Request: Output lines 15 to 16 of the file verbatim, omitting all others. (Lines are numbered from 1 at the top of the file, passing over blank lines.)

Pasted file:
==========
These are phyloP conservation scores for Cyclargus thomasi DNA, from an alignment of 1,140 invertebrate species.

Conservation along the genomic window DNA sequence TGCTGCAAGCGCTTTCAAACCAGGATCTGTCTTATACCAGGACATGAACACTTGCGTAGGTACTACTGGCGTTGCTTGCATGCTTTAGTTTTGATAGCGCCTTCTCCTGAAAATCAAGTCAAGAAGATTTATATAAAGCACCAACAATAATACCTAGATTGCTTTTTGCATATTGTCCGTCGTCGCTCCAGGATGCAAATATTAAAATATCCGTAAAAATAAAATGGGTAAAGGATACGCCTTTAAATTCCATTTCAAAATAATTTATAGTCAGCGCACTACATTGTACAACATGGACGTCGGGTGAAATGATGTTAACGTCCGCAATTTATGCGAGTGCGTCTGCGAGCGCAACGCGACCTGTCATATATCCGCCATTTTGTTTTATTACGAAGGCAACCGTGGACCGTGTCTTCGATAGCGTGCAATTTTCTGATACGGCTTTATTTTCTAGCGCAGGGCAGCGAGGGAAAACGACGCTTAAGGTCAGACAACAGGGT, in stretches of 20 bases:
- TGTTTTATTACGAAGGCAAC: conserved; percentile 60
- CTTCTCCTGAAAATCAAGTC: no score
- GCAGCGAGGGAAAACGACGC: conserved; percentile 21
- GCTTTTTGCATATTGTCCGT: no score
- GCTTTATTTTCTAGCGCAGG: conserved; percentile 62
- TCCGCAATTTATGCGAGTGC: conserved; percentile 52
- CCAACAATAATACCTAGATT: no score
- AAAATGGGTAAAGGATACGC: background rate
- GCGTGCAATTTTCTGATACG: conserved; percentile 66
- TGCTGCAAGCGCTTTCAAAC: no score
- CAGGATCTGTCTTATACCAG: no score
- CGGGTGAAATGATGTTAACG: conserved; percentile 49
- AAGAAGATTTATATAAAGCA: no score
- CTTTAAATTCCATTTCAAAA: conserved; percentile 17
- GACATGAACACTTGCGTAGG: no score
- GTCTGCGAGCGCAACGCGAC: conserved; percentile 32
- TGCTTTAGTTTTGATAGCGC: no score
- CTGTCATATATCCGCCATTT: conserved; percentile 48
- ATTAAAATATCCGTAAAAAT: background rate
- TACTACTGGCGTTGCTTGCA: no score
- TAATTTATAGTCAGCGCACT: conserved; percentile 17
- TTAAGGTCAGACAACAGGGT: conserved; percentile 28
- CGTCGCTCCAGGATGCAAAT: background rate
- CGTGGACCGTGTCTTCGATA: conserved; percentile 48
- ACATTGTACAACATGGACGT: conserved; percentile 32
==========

- AAGAAGATTTATATAAAGCA: no score
- CTTTAAATTCCATTTCAAAA: conserved; percentile 17